UNITED NATIONS First there was a handshake, then an invitation to talk and finally a 30-minute tete-a-tete that made for the highest-level official meeting between the United States and Iran in more than three decades.
The opportunity for a rare meeting between U.S. Secretary of State John Kerry and his Iranian counterpart, Mohammad Javad Zarif, came after talks concluded between Zarif and foreign ministers from the six major powers on resolving Tehran's disputed nuclear program.
At the start of the talks, Kerry and Zarif shook hands, a senior U.S. official told reporters.
Zarif and Kerry were then seated side by side at the corner of a U-shaped table during the meeting of foreign ministers from the five permanent members of the U.N. Security Council - Britain, France, Russia, China, the United States - and Germany, known as the P5+1.
At the end of the meeting, Kerry seized the opportunity to invite Zarif for private talks, according to the senior U.S. official, speaking on condition of anonymity.
"The secretary leaned over and said, 'Shall we talk for a few moments?'" the official said.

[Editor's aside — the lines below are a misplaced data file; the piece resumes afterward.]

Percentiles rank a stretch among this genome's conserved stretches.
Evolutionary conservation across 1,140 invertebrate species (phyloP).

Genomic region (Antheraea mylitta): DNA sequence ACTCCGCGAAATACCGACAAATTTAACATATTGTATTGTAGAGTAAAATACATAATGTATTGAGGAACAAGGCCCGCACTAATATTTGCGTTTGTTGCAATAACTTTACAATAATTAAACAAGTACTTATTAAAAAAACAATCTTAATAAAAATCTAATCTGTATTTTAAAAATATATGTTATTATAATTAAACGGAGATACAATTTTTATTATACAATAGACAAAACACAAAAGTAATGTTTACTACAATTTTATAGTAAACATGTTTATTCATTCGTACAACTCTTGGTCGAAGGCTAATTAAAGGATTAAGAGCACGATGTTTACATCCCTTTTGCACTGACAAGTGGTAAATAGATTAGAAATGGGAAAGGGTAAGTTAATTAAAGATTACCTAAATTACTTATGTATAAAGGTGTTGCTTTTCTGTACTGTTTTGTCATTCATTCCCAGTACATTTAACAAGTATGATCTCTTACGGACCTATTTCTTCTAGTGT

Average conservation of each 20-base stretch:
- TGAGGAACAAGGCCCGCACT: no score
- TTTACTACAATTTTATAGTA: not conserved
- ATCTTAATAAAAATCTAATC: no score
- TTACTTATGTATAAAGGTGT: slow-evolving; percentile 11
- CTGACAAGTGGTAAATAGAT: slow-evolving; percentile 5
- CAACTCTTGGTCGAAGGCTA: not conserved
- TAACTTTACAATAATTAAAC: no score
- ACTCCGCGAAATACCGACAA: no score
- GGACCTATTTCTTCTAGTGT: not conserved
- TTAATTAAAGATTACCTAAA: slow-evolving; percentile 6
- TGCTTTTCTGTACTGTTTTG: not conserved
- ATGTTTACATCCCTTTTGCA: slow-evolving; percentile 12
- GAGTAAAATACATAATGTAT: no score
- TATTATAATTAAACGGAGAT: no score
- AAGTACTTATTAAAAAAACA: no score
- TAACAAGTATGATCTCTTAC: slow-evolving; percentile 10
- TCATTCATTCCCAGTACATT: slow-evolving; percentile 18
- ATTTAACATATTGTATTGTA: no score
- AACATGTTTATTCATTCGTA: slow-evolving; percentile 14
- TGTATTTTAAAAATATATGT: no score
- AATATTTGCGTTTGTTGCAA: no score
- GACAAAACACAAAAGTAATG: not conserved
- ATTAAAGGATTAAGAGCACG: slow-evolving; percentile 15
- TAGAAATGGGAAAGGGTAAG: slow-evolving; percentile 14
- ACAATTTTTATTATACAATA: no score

The two diplomats went into a room to the side of the main meeting hall where they met one-on-one without their aides, according to the official. "Informally there had been some chatting it might happen," the official said.
That 30-minute session was the highest-level official meeting between the United States and Iran since the 1979 Islamic Revolution and the taking of American hostages at the U.S. Embassy in Tehran that ushered in a more than three-decade estrangement between the two nations.
Earlier in the week, there had been speculation about a possible encounter between U.S. President Barack Obama and Iranian President Hassan Rouhani during the U.N. meetings, which would have been symbolically important given the strains between Washington and Tehran.
While the White House was open to a meeting between Obama and Rouhani in New York, the Iranians indicated it was too complicated, an Obama administration official said.
(Reporting by Lesley Wroughton; Editing by Peter Cooney)